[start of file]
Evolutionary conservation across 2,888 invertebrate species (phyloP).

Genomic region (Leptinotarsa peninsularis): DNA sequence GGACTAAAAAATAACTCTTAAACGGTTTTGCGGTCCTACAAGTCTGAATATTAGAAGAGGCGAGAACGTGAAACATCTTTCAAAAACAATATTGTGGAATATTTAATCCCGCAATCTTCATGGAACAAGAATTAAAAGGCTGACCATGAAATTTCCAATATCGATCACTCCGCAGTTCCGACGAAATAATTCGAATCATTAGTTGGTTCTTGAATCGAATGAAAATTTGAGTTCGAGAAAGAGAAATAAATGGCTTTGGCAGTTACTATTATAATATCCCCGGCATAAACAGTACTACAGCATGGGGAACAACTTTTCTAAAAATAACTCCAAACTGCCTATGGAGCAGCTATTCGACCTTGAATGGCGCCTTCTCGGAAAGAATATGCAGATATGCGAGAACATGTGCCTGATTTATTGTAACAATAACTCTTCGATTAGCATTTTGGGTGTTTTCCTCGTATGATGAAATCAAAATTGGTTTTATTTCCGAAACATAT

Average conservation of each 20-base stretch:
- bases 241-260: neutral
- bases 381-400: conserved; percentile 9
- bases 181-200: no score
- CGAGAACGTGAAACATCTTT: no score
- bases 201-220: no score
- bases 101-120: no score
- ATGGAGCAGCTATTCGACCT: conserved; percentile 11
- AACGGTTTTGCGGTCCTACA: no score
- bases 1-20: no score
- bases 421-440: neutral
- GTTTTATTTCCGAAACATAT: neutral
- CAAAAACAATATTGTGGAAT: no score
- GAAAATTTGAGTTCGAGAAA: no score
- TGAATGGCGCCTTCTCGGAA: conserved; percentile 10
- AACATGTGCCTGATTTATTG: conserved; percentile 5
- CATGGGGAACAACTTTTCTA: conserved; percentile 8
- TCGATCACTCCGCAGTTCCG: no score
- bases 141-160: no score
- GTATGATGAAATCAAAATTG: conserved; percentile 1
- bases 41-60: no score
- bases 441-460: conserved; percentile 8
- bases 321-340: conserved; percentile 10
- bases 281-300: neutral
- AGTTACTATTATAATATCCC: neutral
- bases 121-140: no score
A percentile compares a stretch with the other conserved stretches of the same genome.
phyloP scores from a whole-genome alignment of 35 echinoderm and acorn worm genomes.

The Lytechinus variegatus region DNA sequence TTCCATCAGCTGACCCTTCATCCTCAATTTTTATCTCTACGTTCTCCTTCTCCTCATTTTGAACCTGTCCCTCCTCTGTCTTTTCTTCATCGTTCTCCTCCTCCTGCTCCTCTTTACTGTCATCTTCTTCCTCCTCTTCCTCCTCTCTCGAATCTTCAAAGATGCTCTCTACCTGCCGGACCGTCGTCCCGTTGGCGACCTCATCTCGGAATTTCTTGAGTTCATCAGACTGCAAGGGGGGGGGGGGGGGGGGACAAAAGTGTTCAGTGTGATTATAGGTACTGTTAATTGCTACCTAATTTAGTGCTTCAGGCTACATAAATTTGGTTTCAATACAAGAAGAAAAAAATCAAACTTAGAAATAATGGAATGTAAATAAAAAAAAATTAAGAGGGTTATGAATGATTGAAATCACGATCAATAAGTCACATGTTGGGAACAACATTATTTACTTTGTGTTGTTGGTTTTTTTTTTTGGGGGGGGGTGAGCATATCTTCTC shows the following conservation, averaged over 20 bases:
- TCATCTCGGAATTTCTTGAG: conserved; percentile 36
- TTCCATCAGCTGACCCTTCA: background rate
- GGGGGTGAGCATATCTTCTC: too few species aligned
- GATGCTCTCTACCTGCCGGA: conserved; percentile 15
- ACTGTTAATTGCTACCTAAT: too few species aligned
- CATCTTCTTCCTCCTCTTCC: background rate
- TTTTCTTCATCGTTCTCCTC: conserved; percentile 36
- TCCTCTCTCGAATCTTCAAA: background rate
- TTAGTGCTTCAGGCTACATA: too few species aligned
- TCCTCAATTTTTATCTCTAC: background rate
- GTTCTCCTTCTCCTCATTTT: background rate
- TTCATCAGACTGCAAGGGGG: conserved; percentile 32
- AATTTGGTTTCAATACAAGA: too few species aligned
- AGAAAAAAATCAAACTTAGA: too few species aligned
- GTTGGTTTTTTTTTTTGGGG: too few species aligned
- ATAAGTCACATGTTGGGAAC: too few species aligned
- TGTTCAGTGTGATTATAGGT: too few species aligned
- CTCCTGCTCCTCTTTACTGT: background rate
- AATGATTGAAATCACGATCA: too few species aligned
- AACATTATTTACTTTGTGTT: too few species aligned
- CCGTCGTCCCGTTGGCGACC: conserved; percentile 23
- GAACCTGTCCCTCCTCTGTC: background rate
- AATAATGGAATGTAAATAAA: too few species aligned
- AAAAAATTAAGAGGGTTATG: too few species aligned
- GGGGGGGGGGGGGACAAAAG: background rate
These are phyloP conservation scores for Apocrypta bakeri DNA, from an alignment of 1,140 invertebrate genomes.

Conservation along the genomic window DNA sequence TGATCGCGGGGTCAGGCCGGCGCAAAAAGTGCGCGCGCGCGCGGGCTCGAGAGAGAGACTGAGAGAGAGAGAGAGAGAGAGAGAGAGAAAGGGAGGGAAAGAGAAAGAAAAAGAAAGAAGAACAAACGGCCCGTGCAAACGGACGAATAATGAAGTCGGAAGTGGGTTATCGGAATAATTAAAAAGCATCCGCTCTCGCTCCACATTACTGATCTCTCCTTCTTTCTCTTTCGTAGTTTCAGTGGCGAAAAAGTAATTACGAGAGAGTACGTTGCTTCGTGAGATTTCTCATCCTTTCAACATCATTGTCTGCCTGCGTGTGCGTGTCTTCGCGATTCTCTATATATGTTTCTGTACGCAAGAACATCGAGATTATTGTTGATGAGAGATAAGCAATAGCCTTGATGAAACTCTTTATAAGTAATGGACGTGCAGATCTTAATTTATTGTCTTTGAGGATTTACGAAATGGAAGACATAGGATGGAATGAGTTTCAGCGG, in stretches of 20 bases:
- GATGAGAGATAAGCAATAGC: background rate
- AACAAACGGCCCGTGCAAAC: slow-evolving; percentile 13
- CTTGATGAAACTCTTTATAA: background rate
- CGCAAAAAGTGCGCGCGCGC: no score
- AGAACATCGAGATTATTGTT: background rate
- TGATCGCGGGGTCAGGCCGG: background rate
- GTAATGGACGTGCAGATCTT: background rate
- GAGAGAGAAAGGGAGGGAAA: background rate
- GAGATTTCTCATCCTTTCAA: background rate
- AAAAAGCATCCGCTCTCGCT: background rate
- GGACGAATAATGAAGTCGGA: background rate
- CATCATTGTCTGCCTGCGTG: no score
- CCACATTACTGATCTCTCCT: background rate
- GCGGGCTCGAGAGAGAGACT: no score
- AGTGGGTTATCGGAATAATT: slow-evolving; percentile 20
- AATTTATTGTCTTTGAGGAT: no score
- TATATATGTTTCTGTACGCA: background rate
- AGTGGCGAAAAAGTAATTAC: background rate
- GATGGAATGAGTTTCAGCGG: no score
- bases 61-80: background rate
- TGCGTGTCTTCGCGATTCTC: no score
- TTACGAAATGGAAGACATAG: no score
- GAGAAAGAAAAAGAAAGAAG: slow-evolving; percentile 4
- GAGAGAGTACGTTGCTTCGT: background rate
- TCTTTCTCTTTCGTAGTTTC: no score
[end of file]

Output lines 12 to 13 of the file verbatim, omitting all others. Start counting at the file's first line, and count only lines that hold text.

- bases 1-20: no score
- bases 421-440: neutral